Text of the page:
Thomas Clendenen only lived in the Cambria area for about 11 years. However, this is longer than he lived in almost any of the places he moved to.
Thomas Hamilton Clendenen was one of eleven children born to John Clendenin and Margaret Hamilton, John’s second wife. Thomas was born in Lancaster County, Pennsylvania and the family later moved to a farm near Sweetland, Iowa not far from Davenport, where both of his parents died.
In the early 1850s, Thomas set off to find gold in California. It was at this time, apparently the result of a rift with his parents, that he changed the spelling of his name so that it ended in “en” instead of “in”. He went first to Placerville and then to Diamond Springs where he married Rhoda Inman in 1857. Rhoda was the daughter of Samuel Inman who had five brothers. One of the brothers, Dolphin Inman, married Mary Leah Barnhardt in Illinois in 1854. Mary Inman later married George Lull in Cambria. Lull was a partner in the firm of Grant and Lull who opened one of the first general merchandise stores in Cambria where Samuel Guthrie worked. Later, Guthrie and Lull formed a partnership to run the business. When Lull retired he built a house for Mary which is now the center of the Bluebird Inn on Main Street. In fact, it is well known in Cambria that Mary Inman still lives in that house and occasionally makes appearances as the ghost of the Bluebird Inn, haunting the entire facility.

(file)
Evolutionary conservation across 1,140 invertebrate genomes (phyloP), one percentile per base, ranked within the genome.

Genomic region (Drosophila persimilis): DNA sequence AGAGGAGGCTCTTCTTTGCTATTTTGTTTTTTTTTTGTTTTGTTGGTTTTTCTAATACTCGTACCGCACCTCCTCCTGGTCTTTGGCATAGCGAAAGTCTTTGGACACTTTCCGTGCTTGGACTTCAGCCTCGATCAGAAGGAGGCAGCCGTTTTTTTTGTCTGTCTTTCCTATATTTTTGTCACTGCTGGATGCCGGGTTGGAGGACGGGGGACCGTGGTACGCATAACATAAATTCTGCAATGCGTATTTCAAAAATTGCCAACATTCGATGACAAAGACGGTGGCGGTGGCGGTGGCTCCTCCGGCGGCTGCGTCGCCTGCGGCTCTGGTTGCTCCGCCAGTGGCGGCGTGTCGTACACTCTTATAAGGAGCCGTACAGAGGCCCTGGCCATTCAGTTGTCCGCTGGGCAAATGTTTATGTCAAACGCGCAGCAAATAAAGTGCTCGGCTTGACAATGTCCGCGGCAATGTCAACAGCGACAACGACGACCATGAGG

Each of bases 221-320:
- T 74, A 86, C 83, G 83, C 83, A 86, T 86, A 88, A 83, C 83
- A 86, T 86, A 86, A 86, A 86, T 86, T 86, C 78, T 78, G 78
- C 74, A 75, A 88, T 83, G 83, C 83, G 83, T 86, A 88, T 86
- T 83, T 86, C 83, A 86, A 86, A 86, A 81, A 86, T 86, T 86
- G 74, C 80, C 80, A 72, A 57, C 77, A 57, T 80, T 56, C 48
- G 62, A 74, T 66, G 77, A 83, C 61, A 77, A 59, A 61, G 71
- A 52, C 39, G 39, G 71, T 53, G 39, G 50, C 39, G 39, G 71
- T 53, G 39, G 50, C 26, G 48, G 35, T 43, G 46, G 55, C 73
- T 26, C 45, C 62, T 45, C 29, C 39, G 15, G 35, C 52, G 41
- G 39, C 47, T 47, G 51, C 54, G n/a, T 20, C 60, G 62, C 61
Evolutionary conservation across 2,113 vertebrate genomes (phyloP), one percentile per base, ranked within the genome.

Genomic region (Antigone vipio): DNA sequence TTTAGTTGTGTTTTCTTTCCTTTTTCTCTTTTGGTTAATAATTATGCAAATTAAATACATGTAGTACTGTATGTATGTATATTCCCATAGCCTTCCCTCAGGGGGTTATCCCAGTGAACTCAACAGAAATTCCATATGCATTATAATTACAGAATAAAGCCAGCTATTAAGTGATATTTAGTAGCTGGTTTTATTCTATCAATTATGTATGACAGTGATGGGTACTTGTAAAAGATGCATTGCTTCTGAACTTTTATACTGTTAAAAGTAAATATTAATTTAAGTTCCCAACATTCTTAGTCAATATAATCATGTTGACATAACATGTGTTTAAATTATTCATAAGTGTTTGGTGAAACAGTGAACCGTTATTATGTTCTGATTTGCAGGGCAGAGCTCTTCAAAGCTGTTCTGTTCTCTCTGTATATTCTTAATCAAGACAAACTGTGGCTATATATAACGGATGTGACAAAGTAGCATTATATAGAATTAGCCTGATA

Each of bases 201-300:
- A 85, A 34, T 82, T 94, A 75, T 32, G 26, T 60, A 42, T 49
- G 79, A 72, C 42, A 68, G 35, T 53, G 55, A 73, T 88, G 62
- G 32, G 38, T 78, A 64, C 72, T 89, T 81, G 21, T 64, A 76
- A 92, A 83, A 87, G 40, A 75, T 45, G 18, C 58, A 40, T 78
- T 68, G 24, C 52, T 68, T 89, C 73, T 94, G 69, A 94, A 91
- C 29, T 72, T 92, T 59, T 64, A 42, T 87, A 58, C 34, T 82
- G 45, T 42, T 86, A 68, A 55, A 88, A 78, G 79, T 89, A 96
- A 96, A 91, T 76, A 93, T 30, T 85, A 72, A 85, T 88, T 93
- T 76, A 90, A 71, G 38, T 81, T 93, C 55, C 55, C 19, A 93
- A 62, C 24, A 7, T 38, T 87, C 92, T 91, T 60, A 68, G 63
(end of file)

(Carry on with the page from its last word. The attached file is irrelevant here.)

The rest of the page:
Thomas and Rhoda moved to San Luis Obispo in the late 1850s and by 1861 they were farming along Santa Rosa Creek Road a few miles east of Coast Union High School. In September, 1869, Clendenen bought a lot from George W. Proctor and George S. Davis which ran between Center Street and Proctor Lane in what is now known as Cambia’s East Village. In December of that year he bought two more lots from them giving him ownership of all the land between Center Street and Proctor Lane and extending 125 feet east from Lee Street (Burton Drive). In early 1870, Clendenen built the original “saltbox” house on this property which is now the eastern portion of the Cambria Historical Museum.
About two years after they bought the Cambria property and built the “saltbox”, they sold the property to Winfield Scott Whitaker and Job Apsey and moved to Weedpatch, near Bakersfield. They later moved to Yolo County and then to Tehama County and then to Oregon. Thomas Clendenen died in the Bakersfield area on December 12, 1921.
Thanks to Stephen Overturf who did the research on the life of Thomas Clendenen.